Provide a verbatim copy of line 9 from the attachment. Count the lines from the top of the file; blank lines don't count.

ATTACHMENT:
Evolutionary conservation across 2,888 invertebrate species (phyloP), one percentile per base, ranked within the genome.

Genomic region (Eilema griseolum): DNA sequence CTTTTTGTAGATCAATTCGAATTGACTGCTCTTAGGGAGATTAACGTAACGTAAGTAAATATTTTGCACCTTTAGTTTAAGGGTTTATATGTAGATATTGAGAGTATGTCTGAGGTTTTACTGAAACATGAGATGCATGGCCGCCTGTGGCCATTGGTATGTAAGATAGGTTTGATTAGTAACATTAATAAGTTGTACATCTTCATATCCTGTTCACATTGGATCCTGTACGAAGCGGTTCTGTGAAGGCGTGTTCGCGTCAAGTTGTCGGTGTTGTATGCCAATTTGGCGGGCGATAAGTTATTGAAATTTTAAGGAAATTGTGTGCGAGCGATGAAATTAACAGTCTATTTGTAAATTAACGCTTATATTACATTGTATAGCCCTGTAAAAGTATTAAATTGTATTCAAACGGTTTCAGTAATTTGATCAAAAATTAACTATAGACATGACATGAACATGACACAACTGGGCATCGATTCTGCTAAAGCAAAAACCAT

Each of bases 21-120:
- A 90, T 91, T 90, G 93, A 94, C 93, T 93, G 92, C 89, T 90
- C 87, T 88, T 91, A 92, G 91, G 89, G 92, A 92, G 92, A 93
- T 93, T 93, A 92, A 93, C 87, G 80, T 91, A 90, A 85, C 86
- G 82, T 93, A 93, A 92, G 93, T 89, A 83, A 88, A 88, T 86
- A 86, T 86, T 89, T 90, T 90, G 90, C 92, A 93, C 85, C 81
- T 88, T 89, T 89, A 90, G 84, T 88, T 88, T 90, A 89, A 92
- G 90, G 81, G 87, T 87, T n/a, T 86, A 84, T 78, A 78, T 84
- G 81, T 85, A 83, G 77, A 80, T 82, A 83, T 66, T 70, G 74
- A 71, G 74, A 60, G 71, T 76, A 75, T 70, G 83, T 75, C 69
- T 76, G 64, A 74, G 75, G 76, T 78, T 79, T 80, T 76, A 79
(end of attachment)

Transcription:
- T 88, T 89, T 89, A 90, G 84, T 88, T 88, T 90, A 89, A 92